March 22, 2012 at 4:11 pm , by Rachel Shippy
Whether it’s my clothes or the walls of my apartment, it’s safe to say I’m typically drawn to bold, uniform colors but lately the ombré trend has really caught my eye. If you’re not familiar with the word ombré, it is a French term referring to the gradual gradation of color and is also quickly becoming a favorite of Pinterest boards everywhere. That’s right – it’s not just for paint chips anymore! Here are some of the best ombré pins that made LHJ’s board this week…
Find more colorful pins on our Om Sweet Ombré board.
March 19, 2012 at 10:30 am , by Nykia Spradley
We’ve all been there: You can’t get your curls right, you hair is super dry, or you unconsciously OD on product and are left with a slicked mess. We asked KMS California Artistic Lead, Simon Miller to share 5 of the biggest hair faux pas he’s encountered, and how to fix them.
1. Not shaking out curls- After you use a curling iron on your hair, don’t be afraid to run your fingers through the curls and shake them out a bit. It will make them look way more natural and effortless.
2. Towel Turban- Instead of tying your hair up in a towel when you get out of the shower, spray in some leave in conditioner and use a big clip to keep your hair up. This will make your color’s vibrancy last a lot longer!
3. Too much product in bangs- When you’re putting product in your hair, really rub the product into your hands and apply to the ends and mid shaft of your hair. Your roots and bangs will pick up oil form your scalp and face, so keeping finishing products out of these areas will keep your hair looking cleaner longer.
4. Know your color maintenance- Make sure to work with your stylist to come up with hair color that works with your schedule. If you don’t have time to be in the salon every 4-6 weeks, get color that grows out well and that looks good as it fades. And take advantage of bang trims! When the front of your hair is on point, if the back is messy, it looks on purpose.
5. Towel dry techniques- When you’re towel drying your hair, make sure to blot and squeeze the water out of your hair instead of scrunching and being ruff with the towel. This will keep your hairs cuticle closed which will result in shiny, frizz-free hair.
March 8, 2012 at 2:07 pm , by Catherine LeFebvre
There are two things I’m thinking about almost constantly right now: spring coming, and Pinterest. It’s getting warmer out (not that it was ever really cold here in New York this winter, but still), and since I’m always a sucker for a new social media outlet, I’ve been stalking summer hairstyle pins. Here are a few favorites. Click on the source link to get step-by-step instructions:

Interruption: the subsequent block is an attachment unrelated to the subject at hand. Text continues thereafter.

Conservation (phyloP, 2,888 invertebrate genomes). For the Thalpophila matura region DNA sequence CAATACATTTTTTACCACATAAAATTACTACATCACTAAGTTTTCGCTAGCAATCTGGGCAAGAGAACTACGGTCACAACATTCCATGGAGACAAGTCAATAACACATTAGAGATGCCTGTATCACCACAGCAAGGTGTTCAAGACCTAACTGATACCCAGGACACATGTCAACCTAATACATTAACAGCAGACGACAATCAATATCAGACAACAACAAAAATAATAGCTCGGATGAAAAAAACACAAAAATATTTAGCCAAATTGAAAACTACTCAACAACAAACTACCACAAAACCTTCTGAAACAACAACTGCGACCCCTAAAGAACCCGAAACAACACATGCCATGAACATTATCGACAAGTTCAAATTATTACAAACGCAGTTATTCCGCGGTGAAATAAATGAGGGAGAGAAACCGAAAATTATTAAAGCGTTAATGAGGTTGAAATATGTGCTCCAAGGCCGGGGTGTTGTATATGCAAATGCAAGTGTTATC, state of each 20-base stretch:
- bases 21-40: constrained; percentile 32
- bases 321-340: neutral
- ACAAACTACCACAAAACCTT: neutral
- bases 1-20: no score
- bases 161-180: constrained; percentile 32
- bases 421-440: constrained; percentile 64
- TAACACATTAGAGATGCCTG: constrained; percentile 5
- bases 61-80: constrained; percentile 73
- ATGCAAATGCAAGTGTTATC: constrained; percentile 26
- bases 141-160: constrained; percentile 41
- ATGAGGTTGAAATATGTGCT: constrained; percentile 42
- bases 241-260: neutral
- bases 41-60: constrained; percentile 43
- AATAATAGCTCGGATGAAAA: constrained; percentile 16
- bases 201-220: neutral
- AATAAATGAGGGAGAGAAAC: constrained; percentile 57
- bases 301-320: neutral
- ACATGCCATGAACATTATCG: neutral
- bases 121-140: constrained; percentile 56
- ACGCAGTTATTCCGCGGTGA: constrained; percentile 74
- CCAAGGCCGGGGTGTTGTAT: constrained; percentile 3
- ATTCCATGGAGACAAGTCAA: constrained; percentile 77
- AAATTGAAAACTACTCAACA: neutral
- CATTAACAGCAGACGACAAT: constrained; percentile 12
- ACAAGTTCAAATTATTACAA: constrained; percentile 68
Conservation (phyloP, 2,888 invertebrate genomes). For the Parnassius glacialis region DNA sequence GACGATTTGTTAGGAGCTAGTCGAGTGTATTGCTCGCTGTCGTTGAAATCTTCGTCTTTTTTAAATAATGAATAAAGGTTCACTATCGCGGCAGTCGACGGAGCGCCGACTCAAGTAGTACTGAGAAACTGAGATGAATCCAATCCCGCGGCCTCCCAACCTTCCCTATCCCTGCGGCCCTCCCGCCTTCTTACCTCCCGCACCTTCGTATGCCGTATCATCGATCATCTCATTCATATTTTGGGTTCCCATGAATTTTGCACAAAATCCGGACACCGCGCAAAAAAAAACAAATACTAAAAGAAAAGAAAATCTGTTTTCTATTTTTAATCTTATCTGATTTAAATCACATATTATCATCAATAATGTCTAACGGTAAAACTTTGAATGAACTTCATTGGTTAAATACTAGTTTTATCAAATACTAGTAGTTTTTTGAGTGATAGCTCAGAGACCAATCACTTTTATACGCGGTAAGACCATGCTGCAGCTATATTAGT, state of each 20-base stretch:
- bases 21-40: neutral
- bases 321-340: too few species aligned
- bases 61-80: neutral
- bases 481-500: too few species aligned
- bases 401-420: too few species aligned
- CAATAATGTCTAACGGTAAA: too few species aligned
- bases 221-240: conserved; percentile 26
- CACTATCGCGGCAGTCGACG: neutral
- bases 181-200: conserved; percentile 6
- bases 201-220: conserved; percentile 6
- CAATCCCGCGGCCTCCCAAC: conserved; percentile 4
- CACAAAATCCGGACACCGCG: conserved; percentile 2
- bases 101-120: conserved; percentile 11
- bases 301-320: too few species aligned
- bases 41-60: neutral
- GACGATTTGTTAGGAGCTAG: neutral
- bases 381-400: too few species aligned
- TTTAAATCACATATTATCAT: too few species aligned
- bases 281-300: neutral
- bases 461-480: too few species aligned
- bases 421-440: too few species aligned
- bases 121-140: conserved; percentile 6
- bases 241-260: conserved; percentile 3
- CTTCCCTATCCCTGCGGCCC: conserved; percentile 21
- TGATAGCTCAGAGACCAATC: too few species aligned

Check out more great styles on my Braids and Buns board!
February 27, 2012 at 1:30 pm , by Nykia Spradley
We invaded New York Fashion Week and chatted with some of the top hair, makeup, and nail peeps in the biz. Although we’re all anxiously awaiting summer, we’re fast forwarding to Fall with a peek at some of the beauty trends we spied backstage. Tell us which ones you’re loving or leaving alone!
February 15, 2012 at 12:00 pm , by Sonia Harmon
Latest role. In Smash I play a girl from Iowa who dreams of being on Broadway. It’s the perfect part: Growing up, my mother always took me to see musical theater; plus, the series is produced by Steven Spielberg. Anything he’s involved with grabsmy attention.
Moving from Los Angeles to New York City, where the NBC show is filmed. My New York apartment is so much smaller. I was like, Where do I put all my shoes? So I bought all these bins, filled them with shoes and shoved them under my bed.
My dream collaboration. I would love to work with Adele. Of course, I only say that in my dreams because I don’t believe it will ever happen!
How I give back. I started McPhee Outreach, which helps children in need. We built a preschool in a small country in West Africa called Burkina Faso. I wasn’t able to be at the opening ceremony, but I watched a video of the people there talking about what the chool meant to them. I was like, Wow, I helped make this happen.